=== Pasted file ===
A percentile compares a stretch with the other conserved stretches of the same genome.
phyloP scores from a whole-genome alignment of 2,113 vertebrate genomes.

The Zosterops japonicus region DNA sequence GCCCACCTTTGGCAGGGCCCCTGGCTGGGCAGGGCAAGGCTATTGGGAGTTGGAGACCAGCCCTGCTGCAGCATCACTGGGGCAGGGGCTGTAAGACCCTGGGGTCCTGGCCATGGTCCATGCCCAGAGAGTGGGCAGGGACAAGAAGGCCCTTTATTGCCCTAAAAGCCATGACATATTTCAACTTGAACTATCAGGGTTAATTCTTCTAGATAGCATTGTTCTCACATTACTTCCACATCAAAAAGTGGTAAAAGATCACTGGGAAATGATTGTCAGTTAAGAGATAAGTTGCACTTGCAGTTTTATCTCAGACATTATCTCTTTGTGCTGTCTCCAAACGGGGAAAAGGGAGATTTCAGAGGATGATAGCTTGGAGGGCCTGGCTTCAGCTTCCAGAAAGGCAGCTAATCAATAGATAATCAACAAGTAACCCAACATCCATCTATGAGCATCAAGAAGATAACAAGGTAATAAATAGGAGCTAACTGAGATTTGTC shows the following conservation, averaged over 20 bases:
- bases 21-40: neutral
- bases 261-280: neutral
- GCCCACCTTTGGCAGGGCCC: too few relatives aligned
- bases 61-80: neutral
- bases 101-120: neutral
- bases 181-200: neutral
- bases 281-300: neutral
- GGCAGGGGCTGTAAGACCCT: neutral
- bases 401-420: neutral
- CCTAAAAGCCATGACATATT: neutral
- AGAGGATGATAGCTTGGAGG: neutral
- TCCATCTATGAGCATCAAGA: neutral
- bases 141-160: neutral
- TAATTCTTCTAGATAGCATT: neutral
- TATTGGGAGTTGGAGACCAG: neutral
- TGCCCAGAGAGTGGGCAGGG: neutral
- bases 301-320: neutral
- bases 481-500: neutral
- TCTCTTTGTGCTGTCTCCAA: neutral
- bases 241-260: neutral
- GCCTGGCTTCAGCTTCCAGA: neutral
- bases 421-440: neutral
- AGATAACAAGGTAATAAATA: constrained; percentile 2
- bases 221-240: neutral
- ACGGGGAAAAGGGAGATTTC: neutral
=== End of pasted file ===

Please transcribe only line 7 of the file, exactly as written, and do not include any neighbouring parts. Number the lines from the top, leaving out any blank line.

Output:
- bases 61-80: neutral